Friday, August 8, 2008

Turner Games '08: It's finally here!

The moment we’ve all been waiting for is here! The opening ceremonies of the 2008 Summer Olympic Games will take place in Beijing with all the splendor and dazzle China can muster.


A Cause for Concern

Sadly, despite anticipation and excitement, there will still be a dark cloud hovering that has nothing to do with smog. It has to do with the fact that not everyone who planned to enjoy the opening ceremonies live in Beijing will be present. Many former Olympians, journalists and artists have been surprised and shocked by last minute visa denials. The denials stem from China’s fear of political activists bringing attention to sensitive topics—freedom of press and the situation in Darfur, among others.

Sharon Hom, director of the New York-based non-profit organization, Human Rights in China explains that by denying visas, China’s government is “choosing to lose face in a small way.” If the activists are allowed and they reap international interest in the issues, China would be anxious of losing face on a larger scale.

Many of the individuals denied entry were surprised by the action. Kendra Zanotto, a former bronze medalist, had hoped to return to the Olympics to cover the event as a journalist. Chinese officials would not tell her the reason for her visa being denied, but she later found that the government was uncomfortable with her affiliation with Team Darfur. Zanotto had no plans to make any political statements at the games and didn’t understand how she could be seen as a threat. The president and co-founder of Team Darfur, gold medalist Joey Cheek, had plans for a 2-week stay in China, but less than a day before his departure found that his visa was revoked. Cheek feels that the withdrawal of his visa is “part of a systemic effort by the Chinese government to coerce and threaten athletes who are speaking out on behalf of the innocent people of Darfur.” For Bob Dietz, the Asia program coordinator for the Committee to Protect Journalists, the refusal of a visa is frightening. With much of his family living in China, he fears not seeing them again.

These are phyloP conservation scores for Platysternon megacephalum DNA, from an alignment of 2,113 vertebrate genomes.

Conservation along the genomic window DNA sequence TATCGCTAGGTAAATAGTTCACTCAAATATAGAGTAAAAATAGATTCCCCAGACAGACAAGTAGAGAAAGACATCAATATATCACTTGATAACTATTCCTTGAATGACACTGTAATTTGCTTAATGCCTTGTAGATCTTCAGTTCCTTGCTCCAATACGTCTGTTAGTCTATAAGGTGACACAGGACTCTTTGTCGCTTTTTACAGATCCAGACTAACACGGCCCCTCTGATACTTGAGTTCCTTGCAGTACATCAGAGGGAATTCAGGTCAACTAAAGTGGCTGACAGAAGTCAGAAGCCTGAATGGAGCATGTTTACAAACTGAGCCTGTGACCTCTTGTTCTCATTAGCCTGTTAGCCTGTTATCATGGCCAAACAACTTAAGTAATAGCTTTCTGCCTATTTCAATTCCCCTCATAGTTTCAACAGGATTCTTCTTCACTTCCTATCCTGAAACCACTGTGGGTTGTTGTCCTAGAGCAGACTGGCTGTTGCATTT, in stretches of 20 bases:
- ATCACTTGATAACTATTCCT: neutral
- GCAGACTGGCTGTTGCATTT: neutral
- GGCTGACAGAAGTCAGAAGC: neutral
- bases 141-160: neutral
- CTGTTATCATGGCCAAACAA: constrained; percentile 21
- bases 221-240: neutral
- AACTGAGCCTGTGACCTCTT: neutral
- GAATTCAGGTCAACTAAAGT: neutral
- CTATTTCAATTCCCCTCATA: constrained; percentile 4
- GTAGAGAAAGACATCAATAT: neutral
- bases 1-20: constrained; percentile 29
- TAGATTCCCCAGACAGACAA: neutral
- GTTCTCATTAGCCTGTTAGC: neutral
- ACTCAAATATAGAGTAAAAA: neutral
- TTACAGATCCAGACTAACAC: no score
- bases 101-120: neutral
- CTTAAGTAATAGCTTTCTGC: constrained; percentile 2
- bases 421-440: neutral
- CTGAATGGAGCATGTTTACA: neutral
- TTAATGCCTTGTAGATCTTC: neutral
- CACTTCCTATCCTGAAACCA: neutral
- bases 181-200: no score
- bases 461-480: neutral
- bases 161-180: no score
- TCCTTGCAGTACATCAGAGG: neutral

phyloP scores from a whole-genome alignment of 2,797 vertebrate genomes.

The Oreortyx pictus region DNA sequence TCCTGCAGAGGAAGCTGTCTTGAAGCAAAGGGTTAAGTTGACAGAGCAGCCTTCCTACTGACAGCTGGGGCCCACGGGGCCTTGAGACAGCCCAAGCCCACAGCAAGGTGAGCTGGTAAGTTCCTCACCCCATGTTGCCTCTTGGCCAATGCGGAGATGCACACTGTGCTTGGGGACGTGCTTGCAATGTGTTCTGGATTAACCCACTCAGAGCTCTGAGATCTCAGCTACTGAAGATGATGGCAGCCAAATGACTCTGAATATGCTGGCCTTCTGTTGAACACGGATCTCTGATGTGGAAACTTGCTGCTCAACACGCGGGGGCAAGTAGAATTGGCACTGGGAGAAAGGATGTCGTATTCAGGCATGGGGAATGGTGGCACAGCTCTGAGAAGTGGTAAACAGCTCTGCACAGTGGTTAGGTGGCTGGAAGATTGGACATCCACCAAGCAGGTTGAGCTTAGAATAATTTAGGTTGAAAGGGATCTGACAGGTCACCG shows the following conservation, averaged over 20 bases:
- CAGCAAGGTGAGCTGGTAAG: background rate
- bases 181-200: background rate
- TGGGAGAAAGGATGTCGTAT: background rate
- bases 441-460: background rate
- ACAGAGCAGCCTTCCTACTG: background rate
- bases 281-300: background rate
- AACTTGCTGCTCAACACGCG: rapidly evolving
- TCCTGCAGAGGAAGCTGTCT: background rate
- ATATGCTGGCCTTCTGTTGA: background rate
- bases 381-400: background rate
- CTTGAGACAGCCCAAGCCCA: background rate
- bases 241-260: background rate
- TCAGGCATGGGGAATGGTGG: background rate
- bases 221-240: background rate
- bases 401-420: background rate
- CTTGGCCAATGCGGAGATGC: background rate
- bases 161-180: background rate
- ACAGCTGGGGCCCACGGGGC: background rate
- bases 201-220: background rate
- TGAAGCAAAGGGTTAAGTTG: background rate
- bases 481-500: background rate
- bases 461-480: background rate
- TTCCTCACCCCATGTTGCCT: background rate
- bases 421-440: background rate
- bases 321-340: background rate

Things should have gotten looser in China, not more restrictive with the Games. Something has gone wrong – I hope it's just a temporary setback for the country.
Plenty of people like Bob Dietz were sure that the Olympics would help further human rights in China, and that was indeed China’s promise to the International Olympic Committee 8 years ago! But as of yet, the Olympics has only hindered the rights of citizens in China. Plenty of violations of human rights have been directly related to Beijing’s arrangements for the Olympics. Housing activist, Ye Guozhu, remains in prison for attempting to organize protests against forced evictions related to the Beijing Olympics despite the fact that his sentence was completed in July of 2008. Ye’s family believes government will hold him until the games are finished to prevent him from speaking freely.

Enjoy the games, and remember that there is a lot more going on behind the fireworks displays and big, fuzzy mascots. While sports are supposed to be the main attraction to the Olympics, it seems that this year the focus can’t help but be shifted to human rights. While President Bush doesn’t mind sitting back and showering his attention on the games, the media and the public are more and should be concerned with how they’re affecting (or not affecting) China’s people.

-- Fathima Khan

And now, back to our regularly scheduled programming -- the Turner Report is up next!

No comments: